Oscar and the Terrible, Horrible, No Good, Very Bad Day(s)
by Lenny @TheFightSmith
Nothing takes the shine off a brand new television deal for your boxing promotional outfit with ESPN like a double fail DUI. http://www.tmz.com/2017/01/25/oscar-de-la-hoya-arrested-for-dui/ I’m not normally one to rip someone for a problem with substance abuse, but when that abuse manifests itself as reckless behavior that puts the safety and lives of innocent members of the public at risk, the proverbial gloves come off, so ‘F’ that sh!t. I hope De La Hoya can get his life back together, but karma is a bitch.
Compounding things for De La Hoya the day after his arrest, Golden Boy Promotions’ anti-trust action against Al Haymon’s entities was thrown out by Hon. John F. Walter when he granted Haymon’s motion for summary judgment (“MSJ“). An MSJ is usually http://www.espn.com/boxing/story/_/id/18562321/federal-judge-dismisses-golden-boy-lawsuit-pbc-creator-al-haymon filed by defendants in an attempt to win the case without proceeding to trial. By granting the MSJ, Judge Walter basically ruled that GBP didn’t have sufficient evidence to prevail at trial. If the ruling would have gone the other way, it wouldn’t have been a total win for GBP, but it would have been in a much better position to settle the case before the March 2017 trial date.
I bring up settlement because it seems like Golden Boy has benefited as much financially from settlements as it has from its own boxing events over the last couple years. First, while the financial terms of GBP’s January 2015 settlement with Richard Schaefer were not released, the word on the street was that there was a significant multi-million dollar payout funded by Al Haymon entities. On top of that, the settlement reached between Top Rank and Haymon resulted in an end to the exclusivity aspect of Haymon’s deals with networks like ESPN, allowing Golden Boy to sign this week’s 42-card http://leaveitintheringradio.com/espn-golden-boy-announce-global-multi-year-agreement/ deal with the “Worldwide.” Given what we’ve learned about the surprisingly low (and Canelo-heavy) net profits Golden Boy earned in 2016 ($4.69 million) and the first half of 2016 ($2.8 million), it’s possible that the income from a third Haymon settlement could have made 2017 GBP’s most profitable since Floyd Mayweather’s contract expired (more on that next week).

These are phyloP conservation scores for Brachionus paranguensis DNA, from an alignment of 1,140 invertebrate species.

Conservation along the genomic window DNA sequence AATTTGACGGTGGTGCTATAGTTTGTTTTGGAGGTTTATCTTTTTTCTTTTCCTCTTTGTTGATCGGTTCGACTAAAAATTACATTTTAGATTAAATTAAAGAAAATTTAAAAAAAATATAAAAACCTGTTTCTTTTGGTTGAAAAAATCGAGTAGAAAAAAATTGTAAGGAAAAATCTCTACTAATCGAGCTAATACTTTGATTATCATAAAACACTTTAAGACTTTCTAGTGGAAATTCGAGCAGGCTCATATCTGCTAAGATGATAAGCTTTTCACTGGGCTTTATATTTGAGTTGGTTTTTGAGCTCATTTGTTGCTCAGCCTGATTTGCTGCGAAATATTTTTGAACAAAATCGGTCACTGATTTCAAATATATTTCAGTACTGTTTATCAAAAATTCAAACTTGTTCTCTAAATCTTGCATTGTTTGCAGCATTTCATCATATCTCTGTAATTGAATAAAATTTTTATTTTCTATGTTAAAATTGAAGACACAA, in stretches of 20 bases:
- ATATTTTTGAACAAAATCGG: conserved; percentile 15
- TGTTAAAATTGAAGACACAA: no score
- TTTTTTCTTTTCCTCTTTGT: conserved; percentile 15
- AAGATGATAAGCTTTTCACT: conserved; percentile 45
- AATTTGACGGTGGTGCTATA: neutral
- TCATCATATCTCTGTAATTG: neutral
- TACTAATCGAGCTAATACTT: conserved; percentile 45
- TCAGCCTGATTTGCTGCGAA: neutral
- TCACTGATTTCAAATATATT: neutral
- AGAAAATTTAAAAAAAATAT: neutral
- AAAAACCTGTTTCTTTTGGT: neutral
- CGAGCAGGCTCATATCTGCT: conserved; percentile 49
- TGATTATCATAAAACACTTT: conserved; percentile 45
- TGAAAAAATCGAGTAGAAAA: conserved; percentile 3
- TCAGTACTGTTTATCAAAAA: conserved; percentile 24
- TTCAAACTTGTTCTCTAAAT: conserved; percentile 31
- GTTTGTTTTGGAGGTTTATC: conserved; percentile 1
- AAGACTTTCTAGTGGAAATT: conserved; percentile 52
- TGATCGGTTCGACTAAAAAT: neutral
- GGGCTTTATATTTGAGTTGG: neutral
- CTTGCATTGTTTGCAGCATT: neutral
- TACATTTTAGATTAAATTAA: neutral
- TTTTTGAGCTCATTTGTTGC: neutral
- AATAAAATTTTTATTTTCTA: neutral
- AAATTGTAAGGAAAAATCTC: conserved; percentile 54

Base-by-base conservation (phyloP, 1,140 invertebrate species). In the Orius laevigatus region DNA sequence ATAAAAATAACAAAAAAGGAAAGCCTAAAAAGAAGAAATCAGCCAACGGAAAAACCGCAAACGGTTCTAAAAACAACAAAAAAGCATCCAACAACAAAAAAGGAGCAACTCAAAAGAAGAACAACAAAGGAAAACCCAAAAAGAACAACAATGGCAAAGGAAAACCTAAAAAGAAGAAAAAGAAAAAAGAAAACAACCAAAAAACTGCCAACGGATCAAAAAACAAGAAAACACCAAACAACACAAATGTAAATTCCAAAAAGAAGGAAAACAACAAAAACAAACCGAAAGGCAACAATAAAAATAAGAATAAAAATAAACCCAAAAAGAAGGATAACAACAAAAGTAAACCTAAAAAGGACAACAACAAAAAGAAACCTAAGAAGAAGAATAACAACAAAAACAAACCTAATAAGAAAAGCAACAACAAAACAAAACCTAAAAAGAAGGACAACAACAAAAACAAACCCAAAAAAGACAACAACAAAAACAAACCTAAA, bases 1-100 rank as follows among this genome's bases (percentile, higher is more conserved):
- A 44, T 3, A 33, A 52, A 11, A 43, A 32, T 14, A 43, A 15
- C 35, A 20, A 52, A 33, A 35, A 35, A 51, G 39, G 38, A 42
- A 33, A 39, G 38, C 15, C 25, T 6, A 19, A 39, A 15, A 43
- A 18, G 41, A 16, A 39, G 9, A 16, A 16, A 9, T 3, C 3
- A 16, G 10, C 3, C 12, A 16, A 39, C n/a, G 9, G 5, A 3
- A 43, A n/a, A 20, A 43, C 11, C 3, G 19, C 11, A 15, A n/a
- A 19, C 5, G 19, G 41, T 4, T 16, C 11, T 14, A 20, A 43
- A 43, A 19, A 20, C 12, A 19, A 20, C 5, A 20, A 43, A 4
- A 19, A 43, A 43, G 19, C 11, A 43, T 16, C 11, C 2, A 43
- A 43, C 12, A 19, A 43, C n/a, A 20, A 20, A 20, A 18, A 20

I’ll be discussing this more in depth on next week’s Wednesday at 6;30 pm PST episode of Leave it in the Ring, so tune in… and subscribe to our Patreon account, cheap asses.